A Week In The Coachella Valley, With Small Kids In Tow
The perils — and pleasures — of traveling with youngsters
In the air-conditioned entrance hall of a Palm Desert pasta joint, my son, Kasper (6) is pointing and screaming at a cherub’s penis.
His brother, Ossian (5) is quick to spot the offending genitalia, and begins to howl with delirious laughter.
“How come he’s showing his thingy?!” he’s asking no one in particular.
The serving lady is pretending to ignore the question, which, in all fairness, is not a bad one. Who puts a three-foot statue of a naked cherub in a family restaurant? Surely that’s asking for trouble.
My wife, Ulrika, and I find ourselves running a gauntlet of disapproving Californian grandmothers. Making a bolt for a corner table, we quickly silence the boys with iPads, crayons, and cheeseburgers.
It’s been a long day, and nerves are frayed. But all in all, this two-week family holiday to Southern California has been a resounding success. Escaping the grinding New York winter, it feels as though we’ve landed in The Garden of Eden, an oasis of palm trees, swimming pools, and unbroken 10-hour sleeps.
Today started with a drive through the bizarre, Martian landscape of Joshua Tree National Park, followed by a trip to Pioneertown, a 1940’s Western movie set. Gun-toting cowboys are a sure winner for bloodthirsty five and six-year-olds. Not to mention bloodthirsty 39-year-olds with a bit of a thing for The Good The Bad and The Ugly.
Our posse strides up the dusty main street, passing a faux-bank, a faux-jail, and finally arriving at a 15-foot cactus standing outside a faux-saloon. After grabbing a handful of needles, Ossian is inconsolable; but disaster is diverted when Ulrika fishes a box of month-old gummy worms from her handbag.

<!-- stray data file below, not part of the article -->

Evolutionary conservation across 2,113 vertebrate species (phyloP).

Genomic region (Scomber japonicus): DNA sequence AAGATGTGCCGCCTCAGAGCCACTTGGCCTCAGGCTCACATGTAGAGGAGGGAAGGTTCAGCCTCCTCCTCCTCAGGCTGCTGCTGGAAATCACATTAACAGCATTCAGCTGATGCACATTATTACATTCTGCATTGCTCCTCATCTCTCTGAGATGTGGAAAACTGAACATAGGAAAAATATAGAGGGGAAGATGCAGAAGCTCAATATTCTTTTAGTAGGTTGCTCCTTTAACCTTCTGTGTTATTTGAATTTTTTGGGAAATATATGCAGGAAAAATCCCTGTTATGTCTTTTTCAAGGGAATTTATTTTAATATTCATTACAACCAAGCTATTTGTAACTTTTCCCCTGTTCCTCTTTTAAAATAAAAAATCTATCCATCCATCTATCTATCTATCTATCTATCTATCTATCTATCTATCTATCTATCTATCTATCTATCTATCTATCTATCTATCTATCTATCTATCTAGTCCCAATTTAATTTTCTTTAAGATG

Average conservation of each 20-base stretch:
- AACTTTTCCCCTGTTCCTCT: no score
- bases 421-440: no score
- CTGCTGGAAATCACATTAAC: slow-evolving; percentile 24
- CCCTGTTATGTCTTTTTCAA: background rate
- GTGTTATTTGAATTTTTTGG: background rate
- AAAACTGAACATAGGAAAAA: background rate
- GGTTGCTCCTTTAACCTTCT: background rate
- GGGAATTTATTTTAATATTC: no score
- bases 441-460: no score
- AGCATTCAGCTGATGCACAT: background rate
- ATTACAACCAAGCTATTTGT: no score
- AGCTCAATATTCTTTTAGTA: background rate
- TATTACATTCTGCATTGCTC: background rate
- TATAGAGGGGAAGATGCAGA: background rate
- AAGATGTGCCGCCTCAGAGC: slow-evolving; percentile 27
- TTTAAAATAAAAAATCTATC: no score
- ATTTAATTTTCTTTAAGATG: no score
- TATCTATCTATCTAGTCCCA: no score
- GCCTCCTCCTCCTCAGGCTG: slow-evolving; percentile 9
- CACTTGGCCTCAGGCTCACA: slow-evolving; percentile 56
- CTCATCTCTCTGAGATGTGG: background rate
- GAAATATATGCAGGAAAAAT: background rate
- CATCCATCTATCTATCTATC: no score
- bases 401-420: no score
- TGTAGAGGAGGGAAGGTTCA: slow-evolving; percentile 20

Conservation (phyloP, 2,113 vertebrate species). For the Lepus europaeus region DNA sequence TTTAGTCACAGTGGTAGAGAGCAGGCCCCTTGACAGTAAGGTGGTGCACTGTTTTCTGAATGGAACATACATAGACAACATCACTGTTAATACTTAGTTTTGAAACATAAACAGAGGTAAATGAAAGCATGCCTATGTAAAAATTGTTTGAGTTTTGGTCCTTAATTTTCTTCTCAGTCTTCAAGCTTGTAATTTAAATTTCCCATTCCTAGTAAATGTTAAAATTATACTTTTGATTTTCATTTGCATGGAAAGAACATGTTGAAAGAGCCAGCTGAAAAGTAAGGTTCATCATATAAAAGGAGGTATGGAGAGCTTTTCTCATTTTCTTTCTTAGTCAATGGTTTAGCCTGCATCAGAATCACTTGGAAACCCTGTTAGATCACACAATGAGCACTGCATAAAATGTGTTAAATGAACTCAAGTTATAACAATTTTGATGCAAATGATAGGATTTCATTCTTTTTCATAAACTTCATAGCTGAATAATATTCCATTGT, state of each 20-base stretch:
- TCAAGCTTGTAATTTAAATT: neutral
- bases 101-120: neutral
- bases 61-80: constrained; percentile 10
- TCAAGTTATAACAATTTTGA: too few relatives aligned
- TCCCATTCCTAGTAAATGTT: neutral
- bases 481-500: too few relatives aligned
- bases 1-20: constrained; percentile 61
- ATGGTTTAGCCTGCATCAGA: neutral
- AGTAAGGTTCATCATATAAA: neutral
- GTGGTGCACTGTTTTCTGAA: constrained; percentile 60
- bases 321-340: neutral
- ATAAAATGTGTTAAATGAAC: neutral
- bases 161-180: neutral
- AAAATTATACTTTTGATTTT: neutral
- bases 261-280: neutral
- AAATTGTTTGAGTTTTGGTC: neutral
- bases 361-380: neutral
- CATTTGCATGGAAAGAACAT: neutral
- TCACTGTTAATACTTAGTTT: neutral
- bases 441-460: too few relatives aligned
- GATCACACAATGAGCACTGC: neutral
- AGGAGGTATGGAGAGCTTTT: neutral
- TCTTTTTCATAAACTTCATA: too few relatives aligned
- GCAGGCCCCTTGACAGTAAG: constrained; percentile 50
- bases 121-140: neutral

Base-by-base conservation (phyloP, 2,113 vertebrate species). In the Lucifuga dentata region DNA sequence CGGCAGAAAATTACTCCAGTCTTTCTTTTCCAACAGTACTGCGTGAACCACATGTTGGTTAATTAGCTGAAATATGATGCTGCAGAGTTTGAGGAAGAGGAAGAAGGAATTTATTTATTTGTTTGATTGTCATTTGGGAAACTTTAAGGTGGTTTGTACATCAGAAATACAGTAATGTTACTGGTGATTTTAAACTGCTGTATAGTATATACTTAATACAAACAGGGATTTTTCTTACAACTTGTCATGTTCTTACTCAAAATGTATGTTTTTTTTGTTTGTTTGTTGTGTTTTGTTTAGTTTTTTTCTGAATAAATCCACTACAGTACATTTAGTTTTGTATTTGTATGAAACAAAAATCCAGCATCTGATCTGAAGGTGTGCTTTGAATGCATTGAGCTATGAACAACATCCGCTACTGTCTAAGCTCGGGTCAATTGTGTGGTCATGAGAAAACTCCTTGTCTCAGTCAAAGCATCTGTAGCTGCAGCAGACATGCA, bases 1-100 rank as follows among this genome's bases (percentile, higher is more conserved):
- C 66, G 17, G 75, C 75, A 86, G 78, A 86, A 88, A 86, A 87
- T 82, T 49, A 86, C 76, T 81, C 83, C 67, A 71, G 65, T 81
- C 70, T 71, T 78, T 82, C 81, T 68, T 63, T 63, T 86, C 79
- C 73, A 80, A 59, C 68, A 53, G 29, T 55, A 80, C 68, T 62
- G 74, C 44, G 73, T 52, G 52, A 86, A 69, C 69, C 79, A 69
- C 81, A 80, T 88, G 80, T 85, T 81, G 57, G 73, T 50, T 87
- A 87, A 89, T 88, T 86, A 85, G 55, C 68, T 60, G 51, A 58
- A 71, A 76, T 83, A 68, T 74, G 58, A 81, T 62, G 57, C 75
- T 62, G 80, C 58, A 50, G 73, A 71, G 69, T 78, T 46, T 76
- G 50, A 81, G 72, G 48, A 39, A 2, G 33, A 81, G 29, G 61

The next morning, we start another bright, Californian day at The Living Desert a beautifully landscaped zoo and botanical garden devoted to the desert habitats of North America and Africa. Here we feed giraffes, pet goats, ride camels, and take a spin on the desert-themed carousel. Meanwhile, Kasper insists that I take a close-up photo of some warthog dung, and makes me promise, under pain of death, not to delete it.
In the afternoon, we’re scheduled for a Jeep Safari of the San Andreas Fault. (“But whose fault is it, Daddy?”) After our first stop at the site of a Cahuilla Indian village, our guide, Phil, makes himself extremely popular by christening the boys with Native American names (‘wise owl’ and ‘eagle sprit’) and presenting them with shiny, obsidian arrowheads. From then on, he is in, and the day rolls on deliciously. We clamber across canyons, pan for gold, and spot hummingbirds flitting through the palms at a desert oasis.
In the evening, it’s time for Kasper to sit down and write his journal. I ask him which, among all these experiences, has been the highlight of his day.
He closes his eyes, furrows his brow, and thinks for a long time before answering.
“The warthog poop,” he finally replies. “That was awesome.”